So I really like to read lots of books. Usually I am reading several at once. I tend to leave books at various points in my apartment (the bathroom, my bedside table, on the couch), and my location usually dictates which book I am reading at any given moment. This morning I read a few pages from one of these books (location to remain undisclosed). The book I happened to pick up was Brian McLaren’s A Generous Orthodoxy. McLaren is a pastor who has authored a number of books on the church and our shifting culture. A Generous Orthodoxy is partially a personal confession of his faith, but also an argument for how Christianity needs to proceed in today’s world.
So anyway, this morning I read just a few pages, in which McLaren was exploring what it actually means to call Jesus “Lord”, and critiquing the church for not actually knowing what it means. I want to share a part of that section with you:
The third meaning of Lord grows from the first two: Lord also means a master-teacher or rabbi, one who tells us what to do and how to live, and here we may go even further astray. If I were a conspiracy theorist, I would write a book about how Christianity has successfully dethroned Jesus as Lord to such a degree that the “Jesus” who is preached, pasted on bumper stickers, serenaded in gooey love songs on religious radio and TV, and prayed to is an impostor. Here’s how I might make that argument:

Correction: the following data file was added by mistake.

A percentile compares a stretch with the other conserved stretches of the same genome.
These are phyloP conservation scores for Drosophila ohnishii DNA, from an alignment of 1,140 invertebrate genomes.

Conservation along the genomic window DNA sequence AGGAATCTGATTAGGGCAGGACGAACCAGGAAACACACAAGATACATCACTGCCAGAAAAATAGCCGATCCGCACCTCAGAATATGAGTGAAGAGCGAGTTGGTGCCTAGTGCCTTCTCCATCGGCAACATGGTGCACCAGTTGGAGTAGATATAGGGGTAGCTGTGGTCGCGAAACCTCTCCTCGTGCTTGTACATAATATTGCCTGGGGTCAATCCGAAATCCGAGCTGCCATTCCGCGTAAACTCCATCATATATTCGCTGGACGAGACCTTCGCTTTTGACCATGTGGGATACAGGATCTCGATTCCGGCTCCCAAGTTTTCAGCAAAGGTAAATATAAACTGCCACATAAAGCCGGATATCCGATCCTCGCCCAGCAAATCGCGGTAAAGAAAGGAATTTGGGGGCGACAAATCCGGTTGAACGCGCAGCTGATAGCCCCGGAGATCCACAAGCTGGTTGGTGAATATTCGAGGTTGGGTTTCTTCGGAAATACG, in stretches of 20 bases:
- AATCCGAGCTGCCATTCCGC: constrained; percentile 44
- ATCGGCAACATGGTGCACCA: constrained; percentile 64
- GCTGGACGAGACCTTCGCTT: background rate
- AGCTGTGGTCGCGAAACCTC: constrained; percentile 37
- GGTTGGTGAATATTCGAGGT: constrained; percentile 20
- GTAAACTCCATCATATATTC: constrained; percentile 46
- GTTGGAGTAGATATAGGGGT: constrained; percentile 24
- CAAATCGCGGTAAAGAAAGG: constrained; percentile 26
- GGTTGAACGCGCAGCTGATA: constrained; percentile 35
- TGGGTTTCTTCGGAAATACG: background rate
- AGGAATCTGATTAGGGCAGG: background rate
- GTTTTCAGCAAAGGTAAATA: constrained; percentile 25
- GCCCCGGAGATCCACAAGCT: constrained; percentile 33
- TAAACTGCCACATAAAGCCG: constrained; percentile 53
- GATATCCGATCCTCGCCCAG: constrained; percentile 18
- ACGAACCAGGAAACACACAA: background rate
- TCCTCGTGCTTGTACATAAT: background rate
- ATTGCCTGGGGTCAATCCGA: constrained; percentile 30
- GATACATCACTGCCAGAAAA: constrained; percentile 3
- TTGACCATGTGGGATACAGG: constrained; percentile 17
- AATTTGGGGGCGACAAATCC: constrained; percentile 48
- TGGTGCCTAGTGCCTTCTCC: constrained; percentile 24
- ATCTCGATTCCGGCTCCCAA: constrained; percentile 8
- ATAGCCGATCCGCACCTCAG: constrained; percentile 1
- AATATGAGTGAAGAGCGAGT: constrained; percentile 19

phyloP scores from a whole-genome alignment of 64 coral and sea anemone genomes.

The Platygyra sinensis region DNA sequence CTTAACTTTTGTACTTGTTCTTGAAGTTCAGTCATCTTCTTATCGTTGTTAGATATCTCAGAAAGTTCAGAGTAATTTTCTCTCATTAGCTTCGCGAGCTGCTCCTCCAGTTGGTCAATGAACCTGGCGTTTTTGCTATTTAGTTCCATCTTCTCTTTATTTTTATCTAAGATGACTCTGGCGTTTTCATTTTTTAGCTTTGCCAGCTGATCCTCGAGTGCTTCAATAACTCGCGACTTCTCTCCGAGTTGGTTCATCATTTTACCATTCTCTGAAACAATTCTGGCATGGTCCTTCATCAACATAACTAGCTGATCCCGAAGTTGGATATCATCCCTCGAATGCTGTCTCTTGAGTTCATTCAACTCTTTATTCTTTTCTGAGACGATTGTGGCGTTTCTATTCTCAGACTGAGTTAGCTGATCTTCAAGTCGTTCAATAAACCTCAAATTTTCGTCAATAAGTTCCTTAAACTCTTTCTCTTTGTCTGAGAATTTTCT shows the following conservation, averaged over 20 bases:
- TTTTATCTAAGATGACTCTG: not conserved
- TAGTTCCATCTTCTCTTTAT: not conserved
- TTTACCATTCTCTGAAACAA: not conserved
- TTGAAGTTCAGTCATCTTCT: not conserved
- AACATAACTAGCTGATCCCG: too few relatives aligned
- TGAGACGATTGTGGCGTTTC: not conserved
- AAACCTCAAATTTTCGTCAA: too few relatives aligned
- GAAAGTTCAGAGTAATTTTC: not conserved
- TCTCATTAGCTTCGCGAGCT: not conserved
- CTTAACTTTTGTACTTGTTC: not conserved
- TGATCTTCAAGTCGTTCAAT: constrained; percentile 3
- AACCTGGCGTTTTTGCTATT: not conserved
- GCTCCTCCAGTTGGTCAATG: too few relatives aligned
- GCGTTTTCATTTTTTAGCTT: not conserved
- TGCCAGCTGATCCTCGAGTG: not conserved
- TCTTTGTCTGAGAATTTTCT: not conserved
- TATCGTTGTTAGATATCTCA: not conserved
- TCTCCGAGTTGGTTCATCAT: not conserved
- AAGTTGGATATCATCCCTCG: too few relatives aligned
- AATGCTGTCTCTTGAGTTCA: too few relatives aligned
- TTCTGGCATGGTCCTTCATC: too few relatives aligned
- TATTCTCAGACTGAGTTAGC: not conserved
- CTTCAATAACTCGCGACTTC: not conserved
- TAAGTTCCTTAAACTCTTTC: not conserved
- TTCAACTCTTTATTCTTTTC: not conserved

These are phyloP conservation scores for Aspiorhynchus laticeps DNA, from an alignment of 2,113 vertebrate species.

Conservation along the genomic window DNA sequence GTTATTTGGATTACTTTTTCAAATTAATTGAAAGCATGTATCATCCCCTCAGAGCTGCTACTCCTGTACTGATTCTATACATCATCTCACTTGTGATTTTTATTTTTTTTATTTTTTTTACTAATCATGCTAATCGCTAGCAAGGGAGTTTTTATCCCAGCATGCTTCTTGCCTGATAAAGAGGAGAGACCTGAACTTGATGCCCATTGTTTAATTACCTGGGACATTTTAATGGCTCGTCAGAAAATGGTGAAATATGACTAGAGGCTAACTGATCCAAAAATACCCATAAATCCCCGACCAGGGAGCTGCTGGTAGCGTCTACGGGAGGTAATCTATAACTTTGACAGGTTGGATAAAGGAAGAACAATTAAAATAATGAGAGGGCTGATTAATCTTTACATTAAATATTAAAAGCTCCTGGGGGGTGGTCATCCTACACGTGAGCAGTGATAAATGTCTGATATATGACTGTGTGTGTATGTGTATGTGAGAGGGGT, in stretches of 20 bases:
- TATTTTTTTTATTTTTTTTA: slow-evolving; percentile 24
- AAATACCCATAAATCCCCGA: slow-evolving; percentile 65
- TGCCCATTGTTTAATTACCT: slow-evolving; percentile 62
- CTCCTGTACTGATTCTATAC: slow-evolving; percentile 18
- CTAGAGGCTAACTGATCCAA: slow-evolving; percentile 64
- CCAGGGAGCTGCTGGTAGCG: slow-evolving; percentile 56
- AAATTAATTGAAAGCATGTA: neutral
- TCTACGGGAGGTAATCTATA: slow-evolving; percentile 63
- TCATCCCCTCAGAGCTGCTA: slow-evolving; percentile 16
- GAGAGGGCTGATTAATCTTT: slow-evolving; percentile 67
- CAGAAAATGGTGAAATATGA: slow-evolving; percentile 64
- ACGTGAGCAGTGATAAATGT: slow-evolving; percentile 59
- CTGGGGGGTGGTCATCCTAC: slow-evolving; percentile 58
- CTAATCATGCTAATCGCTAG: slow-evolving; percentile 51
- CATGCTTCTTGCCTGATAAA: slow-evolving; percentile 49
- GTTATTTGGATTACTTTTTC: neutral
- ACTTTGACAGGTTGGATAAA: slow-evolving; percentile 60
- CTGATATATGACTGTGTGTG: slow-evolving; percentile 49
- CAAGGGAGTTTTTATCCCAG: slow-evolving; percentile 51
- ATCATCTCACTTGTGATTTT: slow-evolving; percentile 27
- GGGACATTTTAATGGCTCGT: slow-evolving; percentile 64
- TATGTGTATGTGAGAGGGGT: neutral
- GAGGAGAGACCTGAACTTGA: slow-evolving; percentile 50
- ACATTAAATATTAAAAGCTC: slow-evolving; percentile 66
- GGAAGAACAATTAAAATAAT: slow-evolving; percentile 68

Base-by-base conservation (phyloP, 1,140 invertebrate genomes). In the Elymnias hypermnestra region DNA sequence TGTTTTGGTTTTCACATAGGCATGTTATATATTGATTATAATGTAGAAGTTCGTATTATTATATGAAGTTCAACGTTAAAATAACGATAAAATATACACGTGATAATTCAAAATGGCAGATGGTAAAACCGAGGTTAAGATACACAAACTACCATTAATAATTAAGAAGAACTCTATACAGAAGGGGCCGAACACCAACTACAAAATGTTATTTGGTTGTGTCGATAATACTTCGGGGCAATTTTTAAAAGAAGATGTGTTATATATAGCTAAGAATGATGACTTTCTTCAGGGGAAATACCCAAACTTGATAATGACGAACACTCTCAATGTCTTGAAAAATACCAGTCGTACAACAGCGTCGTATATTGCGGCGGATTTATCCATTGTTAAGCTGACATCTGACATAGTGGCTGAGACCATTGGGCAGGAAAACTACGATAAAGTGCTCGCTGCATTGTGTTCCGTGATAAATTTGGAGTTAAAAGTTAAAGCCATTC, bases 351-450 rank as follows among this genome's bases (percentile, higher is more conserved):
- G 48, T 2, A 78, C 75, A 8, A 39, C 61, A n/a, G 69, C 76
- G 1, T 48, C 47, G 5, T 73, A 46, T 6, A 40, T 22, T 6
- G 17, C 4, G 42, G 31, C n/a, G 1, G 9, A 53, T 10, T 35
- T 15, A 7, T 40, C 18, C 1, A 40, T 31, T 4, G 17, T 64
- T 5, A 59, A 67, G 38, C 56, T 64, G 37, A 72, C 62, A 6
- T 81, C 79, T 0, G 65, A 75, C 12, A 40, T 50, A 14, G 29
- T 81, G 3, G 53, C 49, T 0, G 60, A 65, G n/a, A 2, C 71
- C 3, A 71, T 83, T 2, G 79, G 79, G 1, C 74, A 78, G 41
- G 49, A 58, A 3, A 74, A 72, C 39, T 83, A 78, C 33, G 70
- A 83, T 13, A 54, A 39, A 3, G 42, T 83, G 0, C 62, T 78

1. We retained Jesus as Savior but promoted the apostle Paul (or someone else) to Lord and Teacher. (Even as Savior, though, we limited Jesus to saving us from hell, which explains why we have had comparatively little interest in his saving us from greed, gossip, prejudice, violence, isolation, carelessness about the poor or the planet, hurry, hatred, envy, anger, or pride.)
2. We did this in various ways: by assuming that the purpose of Jesus and his gospel was to get people’s souls into heaven after death and therefore concluding that the only really important thing about Jesus was his death (or birth, or resurrection) to solve our guilt problem that kept us out of heaven. Or by deciding that Jesus’ message was “spiritual” and therefore pertained to “eternity” and not “history,” and/or by deciding that Jesus’ live and teachers were completely interpreted by Paul (or a particular church hierarchy) so that they deserved little attention on that own, apart from the uses to which Paul (or whoever) put them.
3. We developed theological systems that taught us how to avoid many of Jesus’ teachings and reinterpret those we couldn’t avoid.
4. We made up for our demotion of Jesus from being our Lord and Teacher by saying or singing his name more often, and by saying “Lord, Lord” as much as possible, preferably with deep feeling and high volume. This allowed us to still feel like good Christians whether or not we did, or cared about doing, anything he said.
If we were to try to reinstate Jesus as Lord/Teacher, we would have to go outside the world of popular modern theology to find ways to think about the meaning of Lord/Teacher. We would have to go the the world of arts and trades to notice how a master violinist, a master carpenter, a master electrician, a master of martial arts passers on her mastery to students or apprentices. The only way to learn this mastery is through the disciple’s voluntary submission to the discipline and tradition of the master(McLaren, 94-5).
While McLaren does write part of that passage in a tongue-in-cheek sort of way, he does bring up some provoking thoughts for us. Do you think his critique of today’s church is accurate? When you hear the phrase “Jesus is Lord”, what do you think it means? How do you understand it?